Five creative (and inexpensive) ideas for motivating your employees.
Concerns over identity theft continue to grow, especially with data breaches at major companies and financial institutions.
Probate can be a completely public process, or it can be managed to include as little information as possible.
Being healthy not only makes you feel good, it may also help you financially.
There are common mistakes you can avoid when saving for retirement.
A few strategies that may help you prepare for the cost of higher education.
Estimate the potential impact taxes and inflation can have on the purchasing power of an investment.
This calculator estimates the savings from paying a mortgage bi-weekly instead of monthly.
This calculator helps determine your pre-tax and after-tax dividend yield on a particular stock.
Assess whether you are running “in the black” or “in the red” each month.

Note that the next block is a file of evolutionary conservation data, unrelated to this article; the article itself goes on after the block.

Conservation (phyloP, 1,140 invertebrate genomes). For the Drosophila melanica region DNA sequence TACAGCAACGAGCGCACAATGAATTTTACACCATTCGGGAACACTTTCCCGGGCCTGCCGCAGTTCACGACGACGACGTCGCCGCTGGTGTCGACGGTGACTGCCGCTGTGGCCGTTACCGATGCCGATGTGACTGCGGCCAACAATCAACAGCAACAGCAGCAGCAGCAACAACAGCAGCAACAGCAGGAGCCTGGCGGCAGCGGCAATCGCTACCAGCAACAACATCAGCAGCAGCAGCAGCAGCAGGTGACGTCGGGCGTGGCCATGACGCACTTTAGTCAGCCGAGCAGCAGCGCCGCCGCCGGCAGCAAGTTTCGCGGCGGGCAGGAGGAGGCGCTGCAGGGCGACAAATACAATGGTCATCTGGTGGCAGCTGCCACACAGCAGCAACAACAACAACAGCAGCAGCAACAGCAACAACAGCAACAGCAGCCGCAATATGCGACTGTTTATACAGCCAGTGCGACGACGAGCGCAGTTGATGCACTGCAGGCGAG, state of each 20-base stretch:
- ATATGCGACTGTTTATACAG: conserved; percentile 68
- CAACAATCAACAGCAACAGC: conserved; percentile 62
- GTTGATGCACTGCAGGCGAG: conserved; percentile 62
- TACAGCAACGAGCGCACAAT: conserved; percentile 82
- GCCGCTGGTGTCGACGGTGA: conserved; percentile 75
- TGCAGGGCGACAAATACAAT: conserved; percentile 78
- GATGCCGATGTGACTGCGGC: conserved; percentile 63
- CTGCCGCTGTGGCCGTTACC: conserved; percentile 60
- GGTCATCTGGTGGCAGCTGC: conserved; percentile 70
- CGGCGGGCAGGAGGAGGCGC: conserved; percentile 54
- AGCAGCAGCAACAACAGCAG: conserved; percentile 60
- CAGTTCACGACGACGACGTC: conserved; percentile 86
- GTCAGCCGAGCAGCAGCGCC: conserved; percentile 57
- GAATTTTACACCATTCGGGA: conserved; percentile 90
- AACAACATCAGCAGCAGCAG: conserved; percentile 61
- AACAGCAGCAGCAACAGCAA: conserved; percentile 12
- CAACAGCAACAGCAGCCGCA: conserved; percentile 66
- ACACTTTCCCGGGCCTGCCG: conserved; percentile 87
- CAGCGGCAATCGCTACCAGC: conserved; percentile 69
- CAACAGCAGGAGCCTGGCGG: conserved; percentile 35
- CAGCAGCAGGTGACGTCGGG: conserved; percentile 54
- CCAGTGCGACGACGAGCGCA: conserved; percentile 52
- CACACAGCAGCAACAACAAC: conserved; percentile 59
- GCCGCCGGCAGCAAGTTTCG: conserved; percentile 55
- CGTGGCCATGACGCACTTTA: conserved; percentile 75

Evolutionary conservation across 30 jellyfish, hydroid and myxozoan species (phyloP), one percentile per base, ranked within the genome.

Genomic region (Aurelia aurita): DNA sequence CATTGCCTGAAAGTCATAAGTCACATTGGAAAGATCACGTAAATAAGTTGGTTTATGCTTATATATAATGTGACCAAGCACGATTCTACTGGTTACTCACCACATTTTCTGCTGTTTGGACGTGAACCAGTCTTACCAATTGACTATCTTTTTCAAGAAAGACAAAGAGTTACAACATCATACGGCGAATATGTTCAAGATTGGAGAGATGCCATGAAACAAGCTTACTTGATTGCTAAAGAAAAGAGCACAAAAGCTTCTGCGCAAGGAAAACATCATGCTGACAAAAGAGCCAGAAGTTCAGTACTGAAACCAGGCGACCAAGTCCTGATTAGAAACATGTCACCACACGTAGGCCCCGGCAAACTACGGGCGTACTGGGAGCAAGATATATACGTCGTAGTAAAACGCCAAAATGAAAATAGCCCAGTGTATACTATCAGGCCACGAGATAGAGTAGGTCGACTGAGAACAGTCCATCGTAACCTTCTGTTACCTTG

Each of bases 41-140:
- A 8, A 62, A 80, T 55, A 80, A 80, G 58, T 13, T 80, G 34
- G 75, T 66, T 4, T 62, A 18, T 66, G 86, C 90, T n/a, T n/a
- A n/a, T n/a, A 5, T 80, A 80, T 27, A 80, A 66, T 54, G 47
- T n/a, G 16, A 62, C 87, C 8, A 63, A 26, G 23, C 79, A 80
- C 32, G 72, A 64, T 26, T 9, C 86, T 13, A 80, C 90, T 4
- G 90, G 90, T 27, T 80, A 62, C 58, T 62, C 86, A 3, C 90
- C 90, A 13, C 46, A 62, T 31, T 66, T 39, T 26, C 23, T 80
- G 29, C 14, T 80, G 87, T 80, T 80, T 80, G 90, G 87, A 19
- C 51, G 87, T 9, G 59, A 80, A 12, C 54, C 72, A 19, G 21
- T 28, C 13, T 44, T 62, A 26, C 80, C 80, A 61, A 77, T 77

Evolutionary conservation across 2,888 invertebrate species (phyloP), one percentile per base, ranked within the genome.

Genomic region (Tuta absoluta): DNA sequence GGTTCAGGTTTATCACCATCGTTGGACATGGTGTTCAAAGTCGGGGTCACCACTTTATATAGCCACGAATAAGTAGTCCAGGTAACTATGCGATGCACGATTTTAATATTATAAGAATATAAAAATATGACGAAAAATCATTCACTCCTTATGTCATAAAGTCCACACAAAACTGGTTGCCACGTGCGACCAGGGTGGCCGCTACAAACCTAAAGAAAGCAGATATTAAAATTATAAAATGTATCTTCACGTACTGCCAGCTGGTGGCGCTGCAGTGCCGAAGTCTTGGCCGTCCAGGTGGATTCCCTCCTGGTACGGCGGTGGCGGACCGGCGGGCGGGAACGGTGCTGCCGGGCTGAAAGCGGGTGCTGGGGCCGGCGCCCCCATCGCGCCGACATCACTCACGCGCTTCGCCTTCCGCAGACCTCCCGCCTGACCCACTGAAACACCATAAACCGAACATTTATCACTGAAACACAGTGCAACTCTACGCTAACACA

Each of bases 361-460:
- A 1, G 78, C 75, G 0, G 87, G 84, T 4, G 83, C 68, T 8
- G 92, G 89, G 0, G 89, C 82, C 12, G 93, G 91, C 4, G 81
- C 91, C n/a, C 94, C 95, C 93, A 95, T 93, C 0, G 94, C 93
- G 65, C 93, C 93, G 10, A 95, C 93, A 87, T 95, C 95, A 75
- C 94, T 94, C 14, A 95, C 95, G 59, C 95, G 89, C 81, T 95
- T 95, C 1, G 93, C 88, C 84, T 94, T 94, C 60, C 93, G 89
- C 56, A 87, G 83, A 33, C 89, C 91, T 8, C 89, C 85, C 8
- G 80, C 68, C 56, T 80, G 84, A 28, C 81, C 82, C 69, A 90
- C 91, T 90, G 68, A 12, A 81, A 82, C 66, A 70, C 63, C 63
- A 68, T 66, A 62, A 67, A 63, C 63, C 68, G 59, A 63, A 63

Estimate how many years you may need retirement assets or how long to provide income to a surviving spouse or children.
This calculator can help determine whether it makes sense to refinance your mortgage.
Using smart management to get more of what you want and free up assets to invest.
Principles that can help create a portfolio designed to pursue investment goals.
There are a number of ways to withdraw money from a qualified retirement plan.
How federal estate taxes work, plus estate management documents and tactics.
The importance of life insurance, how it works, and how much coverage you need.
The chances of needing long-term care, its cost, and strategies for covering that cost.
Recent changes in estate tax laws could affect the strategy you have in place.
If you have a 401(k) with a former employer, you may want to consider an IRA rollover.
Procrastination can be costly. When you get a late start, it may be difficult to make up for lost time.
Millions faithfully file their 1040 forms each April. But some things about federal income taxes may surprise you.
Do you know how long it may take for your investments to
double in value? The Rule of 72 is a quick way to figure it out.
There’s an alarming difference between perception and reality for current and future retirees.